Truvada is a daily antiviral pill used by those who are at risk of contracting HIV to avoid becoming infected.

New program breaks down HIV barriers with preventative treatment and a warm welcome

on October 15, 2014

“Welcoming.” “Friendly.” “Awesome.” Those are the words 27-year-old Nadji Dawkins of Oakland uses to describe CRUSH, a pioneering program in Oakland promoting sexual health for young men of color who have sex with men that is now offering preventative HIV treatment.

It’s not the way people usually describe a medical clinic. But then, going to CRUSH isn’t like going in for a regular doctor’s appointment, which can be “cold,” Dawkins said. At a traditional clinic, people might greet you, do their jobs and get on with it. At CRUSH, Dawkins is welcomed with a smile, offered a snack and made to feel comfortable. “They’re actually interested in your life outside of just the visit,” he said. “They ask questions like, ‘Are you going to school?’… ‘How’s your job doing?’” CRUSH stands for Connecting Resources for Urban Sexual Health: the program targets 18- to 29-year-old men of color who are gay, bi or who have sex with other men, as well as transgender men who have sex with men and people who have HIV-positive partners.

One of the key elements CRUSH provides is access to Truvada, a drug marketed by Gilead Sciences of Foster City that is designed, if taken consistently, to prevent HIV from taking hold in the body, said nurse practitioner Jonathan Van Nuys of CRUSH. Truvada, a form of PrEP or pre-exposure prophylaxis, is a daily pill (an “antiviral”) used by those who are at risk of contracting HIV to avoid becoming infected. It is offered at CRUSH as part of a grant-funded research study through the California HIV/AIDS Research Program. The study is focused on learning how PrEP could best be accessed by young men who have sex with men in an urban clinic setting.The UC office of the President is also funding studies in Los Angeles and San Diego.

Dawkins first heard about Truvada over a year ago through the group Brothaz Connexion, a project run by the AIDS Project East Bay. A facilitator mentioned the medication, and Dawkins was intrigued. “I was kind of interested because I have a sexual life. What if I decide not to use a condom? It’s an option that I have,” he said. He was part of a 15-person pilot study in 2013 and went on to be one of the original clients at CRUSH, which started accepting patients in February.

When he was first prescribed the medication, Dawkins learned that it’s important to take Truvada every day in order for it to be effective: it takes about 7 days to build to a protective level in a patient’s system. He said he has missed a pill on a few occasions, but he said the doctors don’t recommend “doubling up” or taking two pills the next day. Rather, if he misses, he takes his pill as normal the following day. “There’s a high level of the drug in my bloodstream,” he said.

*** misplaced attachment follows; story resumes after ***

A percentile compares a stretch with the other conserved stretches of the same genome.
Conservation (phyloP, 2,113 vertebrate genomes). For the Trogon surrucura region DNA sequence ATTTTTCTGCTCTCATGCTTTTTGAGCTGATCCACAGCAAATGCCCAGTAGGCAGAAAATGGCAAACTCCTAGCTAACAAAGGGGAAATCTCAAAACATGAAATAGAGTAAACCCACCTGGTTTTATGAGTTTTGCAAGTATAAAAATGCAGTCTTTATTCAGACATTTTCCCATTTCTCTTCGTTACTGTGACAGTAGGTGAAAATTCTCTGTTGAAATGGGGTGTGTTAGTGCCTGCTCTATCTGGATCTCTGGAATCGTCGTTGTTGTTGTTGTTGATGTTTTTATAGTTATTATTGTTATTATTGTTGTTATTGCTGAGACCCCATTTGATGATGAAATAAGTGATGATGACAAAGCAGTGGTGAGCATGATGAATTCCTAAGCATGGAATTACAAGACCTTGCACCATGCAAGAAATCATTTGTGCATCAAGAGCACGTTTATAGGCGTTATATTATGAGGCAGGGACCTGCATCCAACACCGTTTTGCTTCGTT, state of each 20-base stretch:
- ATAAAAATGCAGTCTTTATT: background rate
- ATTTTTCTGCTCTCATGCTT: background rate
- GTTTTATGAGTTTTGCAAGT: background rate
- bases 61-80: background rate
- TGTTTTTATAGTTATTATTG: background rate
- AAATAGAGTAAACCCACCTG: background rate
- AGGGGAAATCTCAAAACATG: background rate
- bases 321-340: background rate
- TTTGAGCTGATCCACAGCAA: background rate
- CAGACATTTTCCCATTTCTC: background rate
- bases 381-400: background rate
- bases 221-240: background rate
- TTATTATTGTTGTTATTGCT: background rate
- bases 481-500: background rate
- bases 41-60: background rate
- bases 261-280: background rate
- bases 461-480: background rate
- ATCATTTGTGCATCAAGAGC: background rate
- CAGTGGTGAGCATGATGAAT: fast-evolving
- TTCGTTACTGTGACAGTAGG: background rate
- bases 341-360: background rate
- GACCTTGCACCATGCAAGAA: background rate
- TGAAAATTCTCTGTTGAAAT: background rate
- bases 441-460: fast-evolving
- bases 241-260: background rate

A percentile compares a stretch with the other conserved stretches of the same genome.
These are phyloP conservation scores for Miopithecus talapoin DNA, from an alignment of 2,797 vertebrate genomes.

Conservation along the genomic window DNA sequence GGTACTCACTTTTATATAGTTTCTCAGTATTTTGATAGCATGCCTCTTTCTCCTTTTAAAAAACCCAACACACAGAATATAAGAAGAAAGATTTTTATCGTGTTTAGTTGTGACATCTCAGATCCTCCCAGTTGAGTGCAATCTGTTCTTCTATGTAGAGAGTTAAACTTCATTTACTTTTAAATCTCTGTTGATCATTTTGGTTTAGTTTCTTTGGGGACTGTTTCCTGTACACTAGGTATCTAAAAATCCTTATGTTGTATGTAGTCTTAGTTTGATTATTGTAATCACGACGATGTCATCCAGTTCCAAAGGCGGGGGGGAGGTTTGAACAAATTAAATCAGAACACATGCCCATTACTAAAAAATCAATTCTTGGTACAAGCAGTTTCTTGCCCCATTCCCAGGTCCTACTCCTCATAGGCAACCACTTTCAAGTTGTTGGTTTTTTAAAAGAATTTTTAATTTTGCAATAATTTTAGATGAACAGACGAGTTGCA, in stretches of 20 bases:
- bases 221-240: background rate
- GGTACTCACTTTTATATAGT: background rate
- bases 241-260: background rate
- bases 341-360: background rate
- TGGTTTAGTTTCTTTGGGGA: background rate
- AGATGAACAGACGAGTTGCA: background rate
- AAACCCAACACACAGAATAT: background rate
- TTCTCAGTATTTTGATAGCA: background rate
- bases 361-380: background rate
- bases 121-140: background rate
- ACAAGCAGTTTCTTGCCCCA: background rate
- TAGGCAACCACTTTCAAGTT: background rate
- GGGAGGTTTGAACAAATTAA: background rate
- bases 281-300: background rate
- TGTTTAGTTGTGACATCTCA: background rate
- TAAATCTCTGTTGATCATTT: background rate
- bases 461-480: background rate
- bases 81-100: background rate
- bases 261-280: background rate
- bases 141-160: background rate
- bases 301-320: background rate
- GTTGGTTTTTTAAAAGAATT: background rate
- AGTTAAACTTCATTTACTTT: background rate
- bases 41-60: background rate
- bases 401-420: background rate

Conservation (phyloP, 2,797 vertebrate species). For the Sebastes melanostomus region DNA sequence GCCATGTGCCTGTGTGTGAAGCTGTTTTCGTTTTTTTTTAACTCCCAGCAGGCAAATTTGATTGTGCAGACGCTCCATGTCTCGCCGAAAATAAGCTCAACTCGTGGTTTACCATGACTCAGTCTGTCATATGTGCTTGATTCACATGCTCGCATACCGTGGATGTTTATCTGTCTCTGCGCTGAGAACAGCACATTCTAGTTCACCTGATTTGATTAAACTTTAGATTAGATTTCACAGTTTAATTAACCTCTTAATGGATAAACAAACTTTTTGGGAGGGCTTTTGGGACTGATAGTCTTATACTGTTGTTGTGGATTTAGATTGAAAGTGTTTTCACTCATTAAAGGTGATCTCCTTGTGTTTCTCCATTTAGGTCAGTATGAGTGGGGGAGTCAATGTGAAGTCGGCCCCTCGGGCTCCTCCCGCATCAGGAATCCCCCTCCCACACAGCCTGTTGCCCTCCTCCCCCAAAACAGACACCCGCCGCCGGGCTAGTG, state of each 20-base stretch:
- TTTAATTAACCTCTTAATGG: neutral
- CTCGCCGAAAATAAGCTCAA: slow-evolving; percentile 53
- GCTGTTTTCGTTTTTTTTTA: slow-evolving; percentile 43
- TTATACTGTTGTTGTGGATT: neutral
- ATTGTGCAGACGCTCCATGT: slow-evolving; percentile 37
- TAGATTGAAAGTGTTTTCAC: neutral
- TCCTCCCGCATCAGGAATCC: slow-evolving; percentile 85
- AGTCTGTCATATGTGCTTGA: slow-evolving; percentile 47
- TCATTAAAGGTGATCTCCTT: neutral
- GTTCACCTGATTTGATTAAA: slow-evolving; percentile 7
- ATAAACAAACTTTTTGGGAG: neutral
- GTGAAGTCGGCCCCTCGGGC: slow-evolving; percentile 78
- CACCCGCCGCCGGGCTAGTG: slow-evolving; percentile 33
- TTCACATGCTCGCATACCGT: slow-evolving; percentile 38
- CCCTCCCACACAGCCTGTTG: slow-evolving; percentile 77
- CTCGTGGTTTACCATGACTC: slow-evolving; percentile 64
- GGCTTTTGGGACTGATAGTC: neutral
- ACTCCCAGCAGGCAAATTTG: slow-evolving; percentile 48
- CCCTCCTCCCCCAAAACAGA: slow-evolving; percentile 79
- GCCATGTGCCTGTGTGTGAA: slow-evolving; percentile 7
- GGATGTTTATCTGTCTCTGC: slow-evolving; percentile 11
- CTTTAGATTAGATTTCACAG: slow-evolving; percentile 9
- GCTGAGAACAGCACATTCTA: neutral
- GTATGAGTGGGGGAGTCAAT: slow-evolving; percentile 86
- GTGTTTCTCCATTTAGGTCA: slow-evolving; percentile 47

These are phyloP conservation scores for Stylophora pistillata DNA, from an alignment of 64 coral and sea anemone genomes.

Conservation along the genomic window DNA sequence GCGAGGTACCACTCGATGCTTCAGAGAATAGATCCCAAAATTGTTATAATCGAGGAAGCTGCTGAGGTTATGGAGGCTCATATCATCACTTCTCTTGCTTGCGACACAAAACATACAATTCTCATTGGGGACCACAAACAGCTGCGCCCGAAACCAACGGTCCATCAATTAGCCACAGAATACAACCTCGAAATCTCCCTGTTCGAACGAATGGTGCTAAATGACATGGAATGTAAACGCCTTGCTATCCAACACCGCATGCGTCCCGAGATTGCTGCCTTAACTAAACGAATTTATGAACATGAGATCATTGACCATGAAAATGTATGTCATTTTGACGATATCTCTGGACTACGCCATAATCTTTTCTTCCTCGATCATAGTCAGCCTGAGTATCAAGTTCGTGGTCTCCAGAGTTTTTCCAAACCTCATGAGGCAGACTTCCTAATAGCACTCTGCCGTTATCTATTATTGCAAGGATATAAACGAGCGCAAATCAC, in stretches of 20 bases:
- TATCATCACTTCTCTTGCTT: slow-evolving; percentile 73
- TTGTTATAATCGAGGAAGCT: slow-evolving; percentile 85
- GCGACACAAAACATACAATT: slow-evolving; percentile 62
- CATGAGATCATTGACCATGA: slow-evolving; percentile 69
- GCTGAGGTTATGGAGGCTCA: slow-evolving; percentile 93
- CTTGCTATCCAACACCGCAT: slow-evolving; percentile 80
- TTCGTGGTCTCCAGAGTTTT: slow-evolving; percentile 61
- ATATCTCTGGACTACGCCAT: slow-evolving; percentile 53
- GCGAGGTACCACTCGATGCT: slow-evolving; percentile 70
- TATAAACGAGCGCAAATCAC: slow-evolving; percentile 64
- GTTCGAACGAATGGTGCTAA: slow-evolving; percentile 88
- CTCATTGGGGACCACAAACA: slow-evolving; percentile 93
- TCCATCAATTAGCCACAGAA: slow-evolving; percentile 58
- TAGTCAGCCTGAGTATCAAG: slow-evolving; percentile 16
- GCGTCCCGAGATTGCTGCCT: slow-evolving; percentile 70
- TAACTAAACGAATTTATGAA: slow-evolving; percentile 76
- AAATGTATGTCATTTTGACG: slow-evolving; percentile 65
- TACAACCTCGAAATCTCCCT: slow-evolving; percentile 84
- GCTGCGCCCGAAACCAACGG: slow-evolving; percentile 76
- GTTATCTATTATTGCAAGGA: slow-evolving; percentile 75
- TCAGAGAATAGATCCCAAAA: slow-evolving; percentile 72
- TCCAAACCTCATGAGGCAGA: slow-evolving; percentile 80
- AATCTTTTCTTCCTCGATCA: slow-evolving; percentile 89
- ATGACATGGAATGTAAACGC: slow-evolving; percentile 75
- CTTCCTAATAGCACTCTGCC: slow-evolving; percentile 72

The Centers for Disease Control requires people on Truvada to take HIV tests every three months, but CRUSH requires study participants to come back after their first month and again after two months to take HIV tests and to check in with staff to make sure they aren’t having trouble with the daily regimen.

On September 5, about 81 people were enrolled in CRUSH and 39 of them were taking Truvada. But only three weeks later, enrollment was up past 100 and Van Nuys estimated that nearly 50 people had been prescribed Truvada. “It’s kind of rising weekly,” he said, estimating that between three and five people start the drug each week. The goal is to have 400 people enrolled in the program by the end of the study, which ends in March 2017.

Van Nuys said the drug is “breaking down barriers” between HIV positive and negative people. Taking a daily preventive pill makes people more empathetic toward those who take daily medication for HIV, he said. “There’s been a division for a long time, and I think a lot of that is motivated by fear and silence. So anything that breaks down either of those things can help,” he said.

CRUSH, which is housed on the second floor of the Alta Bates Summit Medical Center in Oakland, is part of the East Bay Aids Center and was designed to be an extension of the Downtown Youth Clinic. CRUSH is focused on sexual health as a whole and works with clients to develop personalized sexual health plans that could include using condoms, getting tested regularly or taking Truvada. The program also offers testing, diagnosis and treatment for sexually-transmitted infections, care for HIV-positive young people and post-exposure prophylaxis, which consists of 28 days of medication for those who have been exposed to HIV within the last 72 hours.